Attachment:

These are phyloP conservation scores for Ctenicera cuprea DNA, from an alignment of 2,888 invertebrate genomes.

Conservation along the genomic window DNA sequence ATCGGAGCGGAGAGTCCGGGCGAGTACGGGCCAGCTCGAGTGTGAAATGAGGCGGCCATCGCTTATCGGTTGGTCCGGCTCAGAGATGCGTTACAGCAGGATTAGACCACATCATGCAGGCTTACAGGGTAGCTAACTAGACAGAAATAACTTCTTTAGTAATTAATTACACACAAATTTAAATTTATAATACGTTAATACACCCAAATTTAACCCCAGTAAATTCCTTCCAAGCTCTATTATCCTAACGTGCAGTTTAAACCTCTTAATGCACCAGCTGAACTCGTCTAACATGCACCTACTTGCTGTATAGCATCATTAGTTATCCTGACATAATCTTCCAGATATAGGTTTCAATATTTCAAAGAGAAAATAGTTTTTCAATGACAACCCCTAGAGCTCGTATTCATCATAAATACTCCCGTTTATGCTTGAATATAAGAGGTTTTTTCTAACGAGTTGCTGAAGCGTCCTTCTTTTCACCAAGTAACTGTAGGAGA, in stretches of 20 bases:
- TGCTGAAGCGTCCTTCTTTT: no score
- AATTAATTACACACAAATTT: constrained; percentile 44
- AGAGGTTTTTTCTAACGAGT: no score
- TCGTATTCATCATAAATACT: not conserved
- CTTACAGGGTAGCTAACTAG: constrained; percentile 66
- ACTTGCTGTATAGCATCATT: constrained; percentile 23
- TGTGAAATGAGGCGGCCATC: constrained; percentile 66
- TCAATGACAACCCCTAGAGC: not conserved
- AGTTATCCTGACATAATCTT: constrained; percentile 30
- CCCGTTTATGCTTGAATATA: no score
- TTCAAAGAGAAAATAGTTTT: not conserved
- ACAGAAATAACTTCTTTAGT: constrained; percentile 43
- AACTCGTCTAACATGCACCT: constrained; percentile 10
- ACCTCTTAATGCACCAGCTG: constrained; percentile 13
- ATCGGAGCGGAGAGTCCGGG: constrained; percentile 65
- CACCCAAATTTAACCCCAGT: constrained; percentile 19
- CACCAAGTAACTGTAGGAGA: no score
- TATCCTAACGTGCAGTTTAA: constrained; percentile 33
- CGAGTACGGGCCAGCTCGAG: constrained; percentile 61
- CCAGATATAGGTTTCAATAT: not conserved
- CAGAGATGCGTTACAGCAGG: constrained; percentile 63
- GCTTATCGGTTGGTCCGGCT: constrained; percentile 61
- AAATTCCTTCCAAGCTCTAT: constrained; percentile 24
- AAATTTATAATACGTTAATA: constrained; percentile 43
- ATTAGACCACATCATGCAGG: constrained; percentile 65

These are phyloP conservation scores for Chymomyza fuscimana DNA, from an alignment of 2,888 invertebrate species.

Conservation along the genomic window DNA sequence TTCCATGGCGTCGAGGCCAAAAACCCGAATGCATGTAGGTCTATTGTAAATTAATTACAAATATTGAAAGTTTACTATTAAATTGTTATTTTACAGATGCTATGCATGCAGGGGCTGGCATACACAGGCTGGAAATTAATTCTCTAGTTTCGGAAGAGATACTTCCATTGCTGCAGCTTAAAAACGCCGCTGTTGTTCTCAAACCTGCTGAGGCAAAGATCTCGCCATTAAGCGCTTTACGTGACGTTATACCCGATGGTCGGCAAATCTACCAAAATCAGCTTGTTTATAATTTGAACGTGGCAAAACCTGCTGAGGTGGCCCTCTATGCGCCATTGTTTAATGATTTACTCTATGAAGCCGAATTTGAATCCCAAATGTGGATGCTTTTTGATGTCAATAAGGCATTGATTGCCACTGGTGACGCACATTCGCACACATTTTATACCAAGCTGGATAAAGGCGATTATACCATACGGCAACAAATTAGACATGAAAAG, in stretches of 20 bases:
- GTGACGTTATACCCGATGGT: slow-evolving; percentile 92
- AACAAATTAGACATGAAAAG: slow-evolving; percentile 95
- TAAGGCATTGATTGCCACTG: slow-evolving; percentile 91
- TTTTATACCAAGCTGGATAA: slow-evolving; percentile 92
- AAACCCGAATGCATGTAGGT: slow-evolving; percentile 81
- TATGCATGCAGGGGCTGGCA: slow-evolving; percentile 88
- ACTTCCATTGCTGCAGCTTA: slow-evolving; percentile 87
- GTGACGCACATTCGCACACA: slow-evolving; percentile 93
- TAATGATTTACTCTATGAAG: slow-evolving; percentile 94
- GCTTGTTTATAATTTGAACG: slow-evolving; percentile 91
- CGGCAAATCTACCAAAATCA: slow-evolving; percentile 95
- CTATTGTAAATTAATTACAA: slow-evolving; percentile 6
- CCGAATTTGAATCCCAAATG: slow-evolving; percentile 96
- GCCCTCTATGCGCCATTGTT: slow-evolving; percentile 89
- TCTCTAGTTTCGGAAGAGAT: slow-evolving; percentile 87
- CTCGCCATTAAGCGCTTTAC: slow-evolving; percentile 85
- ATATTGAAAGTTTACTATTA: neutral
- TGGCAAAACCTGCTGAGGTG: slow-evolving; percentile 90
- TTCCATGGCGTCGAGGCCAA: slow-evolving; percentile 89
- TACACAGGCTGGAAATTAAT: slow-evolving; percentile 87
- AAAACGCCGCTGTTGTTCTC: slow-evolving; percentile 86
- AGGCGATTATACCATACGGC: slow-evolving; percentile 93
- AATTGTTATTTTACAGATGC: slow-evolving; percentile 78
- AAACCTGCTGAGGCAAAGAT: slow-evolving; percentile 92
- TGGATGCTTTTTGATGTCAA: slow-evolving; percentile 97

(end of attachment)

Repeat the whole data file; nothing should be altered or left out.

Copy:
These are phyloP conservation scores for Ctenicera cuprea DNA, from an alignment of 2,888 invertebrate genomes.

Conservation along the genomic window DNA sequence ATCGGAGCGGAGAGTCCGGGCGAGTACGGGCCAGCTCGAGTGTGAAATGAGGCGGCCATCGCTTATCGGTTGGTCCGGCTCAGAGATGCGTTACAGCAGGATTAGACCACATCATGCAGGCTTACAGGGTAGCTAACTAGACAGAAATAACTTCTTTAGTAATTAATTACACACAAATTTAAATTTATAATACGTTAATACACCCAAATTTAACCCCAGTAAATTCCTTCCAAGCTCTATTATCCTAACGTGCAGTTTAAACCTCTTAATGCACCAGCTGAACTCGTCTAACATGCACCTACTTGCTGTATAGCATCATTAGTTATCCTGACATAATCTTCCAGATATAGGTTTCAATATTTCAAAGAGAAAATAGTTTTTCAATGACAACCCCTAGAGCTCGTATTCATCATAAATACTCCCGTTTATGCTTGAATATAAGAGGTTTTTTCTAACGAGTTGCTGAAGCGTCCTTCTTTTCACCAAGTAACTGTAGGAGA, in stretches of 20 bases:
- TGCTGAAGCGTCCTTCTTTT: no score
- AATTAATTACACACAAATTT: constrained; percentile 44
- AGAGGTTTTTTCTAACGAGT: no score
- TCGTATTCATCATAAATACT: not conserved
- CTTACAGGGTAGCTAACTAG: constrained; percentile 66
- ACTTGCTGTATAGCATCATT: constrained; percentile 23
- TGTGAAATGAGGCGGCCATC: constrained; percentile 66
- TCAATGACAACCCCTAGAGC: not conserved
- AGTTATCCTGACATAATCTT: constrained; percentile 30
- CCCGTTTATGCTTGAATATA: no score
- TTCAAAGAGAAAATAGTTTT: not conserved
- ACAGAAATAACTTCTTTAGT: constrained; percentile 43
- AACTCGTCTAACATGCACCT: constrained; percentile 10
- ACCTCTTAATGCACCAGCTG: constrained; percentile 13
- ATCGGAGCGGAGAGTCCGGG: constrained; percentile 65
- CACCCAAATTTAACCCCAGT: constrained; percentile 19
- CACCAAGTAACTGTAGGAGA: no score
- TATCCTAACGTGCAGTTTAA: constrained; percentile 33
- CGAGTACGGGCCAGCTCGAG: constrained; percentile 61
- CCAGATATAGGTTTCAATAT: not conserved
- CAGAGATGCGTTACAGCAGG: constrained; percentile 63
- GCTTATCGGTTGGTCCGGCT: constrained; percentile 61
- AAATTCCTTCCAAGCTCTAT: constrained; percentile 24
- AAATTTATAATACGTTAATA: constrained; percentile 43
- ATTAGACCACATCATGCAGG: constrained; percentile 65

These are phyloP conservation scores for Chymomyza fuscimana DNA, from an alignment of 2,888 invertebrate species.

Conservation along the genomic window DNA sequence TTCCATGGCGTCGAGGCCAAAAACCCGAATGCATGTAGGTCTATTGTAAATTAATTACAAATATTGAAAGTTTACTATTAAATTGTTATTTTACAGATGCTATGCATGCAGGGGCTGGCATACACAGGCTGGAAATTAATTCTCTAGTTTCGGAAGAGATACTTCCATTGCTGCAGCTTAAAAACGCCGCTGTTGTTCTCAAACCTGCTGAGGCAAAGATCTCGCCATTAAGCGCTTTACGTGACGTTATACCCGATGGTCGGCAAATCTACCAAAATCAGCTTGTTTATAATTTGAACGTGGCAAAACCTGCTGAGGTGGCCCTCTATGCGCCATTGTTTAATGATTTACTCTATGAAGCCGAATTTGAATCCCAAATGTGGATGCTTTTTGATGTCAATAAGGCATTGATTGCCACTGGTGACGCACATTCGCACACATTTTATACCAAGCTGGATAAAGGCGATTATACCATACGGCAACAAATTAGACATGAAAAG, in stretches of 20 bases:
- GTGACGTTATACCCGATGGT: slow-evolving; percentile 92
- AACAAATTAGACATGAAAAG: slow-evolving; percentile 95
- TAAGGCATTGATTGCCACTG: slow-evolving; percentile 91
- TTTTATACCAAGCTGGATAA: slow-evolving; percentile 92
- AAACCCGAATGCATGTAGGT: slow-evolving; percentile 81
- TATGCATGCAGGGGCTGGCA: slow-evolving; percentile 88
- ACTTCCATTGCTGCAGCTTA: slow-evolving; percentile 87
- GTGACGCACATTCGCACACA: slow-evolving; percentile 93
- TAATGATTTACTCTATGAAG: slow-evolving; percentile 94
- GCTTGTTTATAATTTGAACG: slow-evolving; percentile 91
- CGGCAAATCTACCAAAATCA: slow-evolving; percentile 95
- CTATTGTAAATTAATTACAA: slow-evolving; percentile 6
- CCGAATTTGAATCCCAAATG: slow-evolving; percentile 96
- GCCCTCTATGCGCCATTGTT: slow-evolving; percentile 89
- TCTCTAGTTTCGGAAGAGAT: slow-evolving; percentile 87
- CTCGCCATTAAGCGCTTTAC: slow-evolving; percentile 85
- ATATTGAAAGTTTACTATTA: neutral
- TGGCAAAACCTGCTGAGGTG: slow-evolving; percentile 90
- TTCCATGGCGTCGAGGCCAA: slow-evolving; percentile 89
- TACACAGGCTGGAAATTAAT: slow-evolving; percentile 87
- AAAACGCCGCTGTTGTTCTC: slow-evolving; percentile 86
- AGGCGATTATACCATACGGC: slow-evolving; percentile 93
- AATTGTTATTTTACAGATGC: slow-evolving; percentile 78
- AAACCTGCTGAGGCAAAGAT: slow-evolving; percentile 92
- TGGATGCTTTTTGATGTCAA: slow-evolving; percentile 97